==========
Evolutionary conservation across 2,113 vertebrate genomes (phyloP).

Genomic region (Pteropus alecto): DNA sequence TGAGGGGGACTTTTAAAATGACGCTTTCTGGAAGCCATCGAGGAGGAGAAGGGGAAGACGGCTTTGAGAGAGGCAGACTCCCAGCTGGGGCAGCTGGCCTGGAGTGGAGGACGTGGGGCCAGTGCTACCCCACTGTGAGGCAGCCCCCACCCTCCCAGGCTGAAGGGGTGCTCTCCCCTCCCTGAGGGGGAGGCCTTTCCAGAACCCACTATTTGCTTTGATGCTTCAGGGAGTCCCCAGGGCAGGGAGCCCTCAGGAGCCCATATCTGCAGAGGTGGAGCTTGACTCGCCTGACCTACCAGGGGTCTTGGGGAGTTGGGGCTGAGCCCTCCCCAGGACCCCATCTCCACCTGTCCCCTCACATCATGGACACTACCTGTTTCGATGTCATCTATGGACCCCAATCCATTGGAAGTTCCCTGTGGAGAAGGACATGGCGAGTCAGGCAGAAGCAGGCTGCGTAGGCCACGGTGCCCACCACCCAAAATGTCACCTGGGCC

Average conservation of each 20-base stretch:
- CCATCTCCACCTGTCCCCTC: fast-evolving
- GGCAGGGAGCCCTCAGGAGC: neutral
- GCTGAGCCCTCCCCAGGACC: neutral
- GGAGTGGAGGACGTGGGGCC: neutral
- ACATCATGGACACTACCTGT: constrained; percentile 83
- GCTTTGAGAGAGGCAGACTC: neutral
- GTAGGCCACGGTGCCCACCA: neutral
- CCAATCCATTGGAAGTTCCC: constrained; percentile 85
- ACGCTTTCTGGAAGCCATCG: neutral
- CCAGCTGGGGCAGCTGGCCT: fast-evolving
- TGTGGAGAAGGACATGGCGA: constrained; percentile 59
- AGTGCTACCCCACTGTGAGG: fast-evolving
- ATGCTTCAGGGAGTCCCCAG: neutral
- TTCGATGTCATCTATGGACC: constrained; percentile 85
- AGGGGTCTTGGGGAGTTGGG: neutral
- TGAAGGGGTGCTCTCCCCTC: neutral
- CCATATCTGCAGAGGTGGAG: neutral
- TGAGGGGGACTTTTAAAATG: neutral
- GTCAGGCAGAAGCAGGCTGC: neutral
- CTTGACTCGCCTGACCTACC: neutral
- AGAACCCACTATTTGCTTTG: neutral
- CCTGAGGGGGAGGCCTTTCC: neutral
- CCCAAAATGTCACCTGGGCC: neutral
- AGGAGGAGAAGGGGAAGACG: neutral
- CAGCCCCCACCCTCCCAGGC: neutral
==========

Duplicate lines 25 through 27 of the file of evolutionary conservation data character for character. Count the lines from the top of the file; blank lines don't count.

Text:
- CCTGAGGGGGAGGCCTTTCC: neutral
- CCCAAAATGTCACCTGGGCC: neutral
- AGGAGGAGAAGGGGAAGACG: neutral